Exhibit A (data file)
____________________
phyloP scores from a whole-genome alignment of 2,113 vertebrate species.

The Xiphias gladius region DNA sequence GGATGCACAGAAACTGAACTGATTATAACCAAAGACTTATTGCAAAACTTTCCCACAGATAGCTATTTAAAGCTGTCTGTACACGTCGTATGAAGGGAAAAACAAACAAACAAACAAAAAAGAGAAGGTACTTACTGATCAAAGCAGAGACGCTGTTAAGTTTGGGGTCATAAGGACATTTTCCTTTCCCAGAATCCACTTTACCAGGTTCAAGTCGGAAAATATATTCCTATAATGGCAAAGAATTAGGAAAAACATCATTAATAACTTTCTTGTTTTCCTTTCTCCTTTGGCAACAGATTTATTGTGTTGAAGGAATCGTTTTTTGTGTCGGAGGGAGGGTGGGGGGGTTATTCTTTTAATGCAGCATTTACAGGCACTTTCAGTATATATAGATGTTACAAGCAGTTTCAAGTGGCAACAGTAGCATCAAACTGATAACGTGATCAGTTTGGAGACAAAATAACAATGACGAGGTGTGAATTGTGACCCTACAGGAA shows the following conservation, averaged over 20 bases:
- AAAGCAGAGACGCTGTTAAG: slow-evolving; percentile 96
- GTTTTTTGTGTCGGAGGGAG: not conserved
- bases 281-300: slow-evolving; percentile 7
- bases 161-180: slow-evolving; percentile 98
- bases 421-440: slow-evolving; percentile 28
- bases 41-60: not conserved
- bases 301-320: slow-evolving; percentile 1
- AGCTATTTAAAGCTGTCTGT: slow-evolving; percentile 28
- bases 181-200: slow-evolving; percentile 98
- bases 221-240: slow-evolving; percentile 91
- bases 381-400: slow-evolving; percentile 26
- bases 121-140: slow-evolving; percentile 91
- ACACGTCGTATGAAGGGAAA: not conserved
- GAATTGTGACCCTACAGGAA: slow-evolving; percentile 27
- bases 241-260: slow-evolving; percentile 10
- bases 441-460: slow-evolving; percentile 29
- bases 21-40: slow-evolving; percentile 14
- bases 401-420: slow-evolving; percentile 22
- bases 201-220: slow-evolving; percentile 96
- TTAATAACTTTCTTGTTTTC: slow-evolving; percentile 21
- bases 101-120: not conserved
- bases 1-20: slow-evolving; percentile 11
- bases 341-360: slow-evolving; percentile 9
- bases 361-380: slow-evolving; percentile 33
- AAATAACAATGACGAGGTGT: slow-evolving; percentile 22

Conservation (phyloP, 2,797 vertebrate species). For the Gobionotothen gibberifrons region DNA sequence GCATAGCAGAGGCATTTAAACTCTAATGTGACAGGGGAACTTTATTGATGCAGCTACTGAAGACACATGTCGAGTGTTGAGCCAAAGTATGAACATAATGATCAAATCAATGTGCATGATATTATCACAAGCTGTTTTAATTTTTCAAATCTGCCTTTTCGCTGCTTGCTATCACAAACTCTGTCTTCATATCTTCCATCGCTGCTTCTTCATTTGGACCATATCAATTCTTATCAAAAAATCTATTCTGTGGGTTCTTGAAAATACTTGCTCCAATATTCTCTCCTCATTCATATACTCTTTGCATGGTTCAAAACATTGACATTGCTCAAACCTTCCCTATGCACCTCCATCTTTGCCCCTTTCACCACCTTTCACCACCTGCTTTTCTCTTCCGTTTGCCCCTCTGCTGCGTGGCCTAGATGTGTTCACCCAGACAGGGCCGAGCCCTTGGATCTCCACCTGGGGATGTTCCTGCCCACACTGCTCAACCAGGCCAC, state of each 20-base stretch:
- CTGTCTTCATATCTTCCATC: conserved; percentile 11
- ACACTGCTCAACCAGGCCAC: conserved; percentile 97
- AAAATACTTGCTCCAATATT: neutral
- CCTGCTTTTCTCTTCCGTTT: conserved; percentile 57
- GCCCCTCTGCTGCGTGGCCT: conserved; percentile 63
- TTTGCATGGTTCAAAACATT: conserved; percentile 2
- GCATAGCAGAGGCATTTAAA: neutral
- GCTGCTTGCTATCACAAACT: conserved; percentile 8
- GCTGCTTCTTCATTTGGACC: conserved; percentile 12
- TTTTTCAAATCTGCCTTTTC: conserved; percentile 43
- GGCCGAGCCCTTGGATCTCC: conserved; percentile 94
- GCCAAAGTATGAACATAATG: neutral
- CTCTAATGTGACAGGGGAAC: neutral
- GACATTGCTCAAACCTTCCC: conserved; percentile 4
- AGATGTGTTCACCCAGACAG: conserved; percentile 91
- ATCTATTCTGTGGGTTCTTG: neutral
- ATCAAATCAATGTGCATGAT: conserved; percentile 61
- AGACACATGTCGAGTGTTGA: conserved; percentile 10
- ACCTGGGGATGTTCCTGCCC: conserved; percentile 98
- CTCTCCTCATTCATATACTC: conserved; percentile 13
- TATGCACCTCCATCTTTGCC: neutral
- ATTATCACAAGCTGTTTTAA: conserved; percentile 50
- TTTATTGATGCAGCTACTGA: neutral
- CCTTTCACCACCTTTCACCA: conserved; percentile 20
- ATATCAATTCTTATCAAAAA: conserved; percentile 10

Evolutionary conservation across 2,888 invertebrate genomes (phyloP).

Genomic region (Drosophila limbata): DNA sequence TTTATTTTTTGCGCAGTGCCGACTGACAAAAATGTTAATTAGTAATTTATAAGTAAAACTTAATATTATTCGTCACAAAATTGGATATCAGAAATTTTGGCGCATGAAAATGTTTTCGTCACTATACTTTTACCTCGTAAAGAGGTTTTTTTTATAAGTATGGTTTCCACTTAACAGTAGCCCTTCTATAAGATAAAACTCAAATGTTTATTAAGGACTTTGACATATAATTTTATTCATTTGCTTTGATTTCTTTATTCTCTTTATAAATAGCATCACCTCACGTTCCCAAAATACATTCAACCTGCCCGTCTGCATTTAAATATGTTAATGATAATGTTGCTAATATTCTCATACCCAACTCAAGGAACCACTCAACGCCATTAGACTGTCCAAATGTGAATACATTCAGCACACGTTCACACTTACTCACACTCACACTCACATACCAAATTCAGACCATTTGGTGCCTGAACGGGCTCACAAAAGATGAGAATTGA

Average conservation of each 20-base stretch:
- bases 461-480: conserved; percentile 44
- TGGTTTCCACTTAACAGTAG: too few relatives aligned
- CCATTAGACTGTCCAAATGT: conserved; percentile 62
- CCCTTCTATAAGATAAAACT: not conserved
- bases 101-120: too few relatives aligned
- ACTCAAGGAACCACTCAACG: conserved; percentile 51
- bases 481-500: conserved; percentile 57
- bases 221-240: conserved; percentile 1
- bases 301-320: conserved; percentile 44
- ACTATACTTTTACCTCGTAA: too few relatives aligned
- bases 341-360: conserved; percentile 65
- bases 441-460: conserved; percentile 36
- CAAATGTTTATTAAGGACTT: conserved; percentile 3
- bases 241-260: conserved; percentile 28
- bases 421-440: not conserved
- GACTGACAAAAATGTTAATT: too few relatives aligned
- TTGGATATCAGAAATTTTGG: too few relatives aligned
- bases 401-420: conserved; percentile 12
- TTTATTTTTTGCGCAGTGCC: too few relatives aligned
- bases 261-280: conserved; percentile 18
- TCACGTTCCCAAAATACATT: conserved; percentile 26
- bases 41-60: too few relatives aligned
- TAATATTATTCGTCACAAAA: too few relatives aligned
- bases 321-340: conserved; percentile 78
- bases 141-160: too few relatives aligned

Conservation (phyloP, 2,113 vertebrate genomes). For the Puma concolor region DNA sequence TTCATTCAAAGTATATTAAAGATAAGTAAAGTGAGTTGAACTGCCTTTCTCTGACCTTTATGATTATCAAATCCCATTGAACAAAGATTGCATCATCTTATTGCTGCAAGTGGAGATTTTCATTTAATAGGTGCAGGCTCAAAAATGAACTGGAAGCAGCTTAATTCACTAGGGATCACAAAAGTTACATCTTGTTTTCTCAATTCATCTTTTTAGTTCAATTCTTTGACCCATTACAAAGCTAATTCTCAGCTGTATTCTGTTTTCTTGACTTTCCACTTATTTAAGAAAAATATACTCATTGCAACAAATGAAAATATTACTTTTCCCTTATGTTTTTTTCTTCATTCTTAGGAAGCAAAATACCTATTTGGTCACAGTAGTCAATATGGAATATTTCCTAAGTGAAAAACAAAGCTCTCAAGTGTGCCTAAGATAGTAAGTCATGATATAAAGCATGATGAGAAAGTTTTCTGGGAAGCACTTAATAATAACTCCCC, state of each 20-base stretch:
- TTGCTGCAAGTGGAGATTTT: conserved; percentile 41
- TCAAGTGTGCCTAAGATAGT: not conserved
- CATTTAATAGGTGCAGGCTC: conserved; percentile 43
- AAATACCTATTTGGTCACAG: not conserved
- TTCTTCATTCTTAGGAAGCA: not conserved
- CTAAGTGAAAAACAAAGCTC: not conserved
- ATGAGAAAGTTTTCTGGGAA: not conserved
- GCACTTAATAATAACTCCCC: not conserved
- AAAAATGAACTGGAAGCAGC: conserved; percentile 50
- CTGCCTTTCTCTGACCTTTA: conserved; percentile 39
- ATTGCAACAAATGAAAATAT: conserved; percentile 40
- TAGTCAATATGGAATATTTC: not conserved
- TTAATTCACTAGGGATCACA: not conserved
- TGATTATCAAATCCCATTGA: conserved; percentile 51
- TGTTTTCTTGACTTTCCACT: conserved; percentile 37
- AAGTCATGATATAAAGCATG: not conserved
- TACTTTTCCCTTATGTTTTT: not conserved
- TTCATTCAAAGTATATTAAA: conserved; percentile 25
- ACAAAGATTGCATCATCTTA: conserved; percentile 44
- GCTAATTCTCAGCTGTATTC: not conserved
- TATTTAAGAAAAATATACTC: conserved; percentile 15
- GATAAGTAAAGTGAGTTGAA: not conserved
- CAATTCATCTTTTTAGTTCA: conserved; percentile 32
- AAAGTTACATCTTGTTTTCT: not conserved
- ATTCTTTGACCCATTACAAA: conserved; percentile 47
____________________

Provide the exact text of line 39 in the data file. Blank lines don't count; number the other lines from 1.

- GGCCGAGCCCTTGGATCTCC: conserved; percentile 94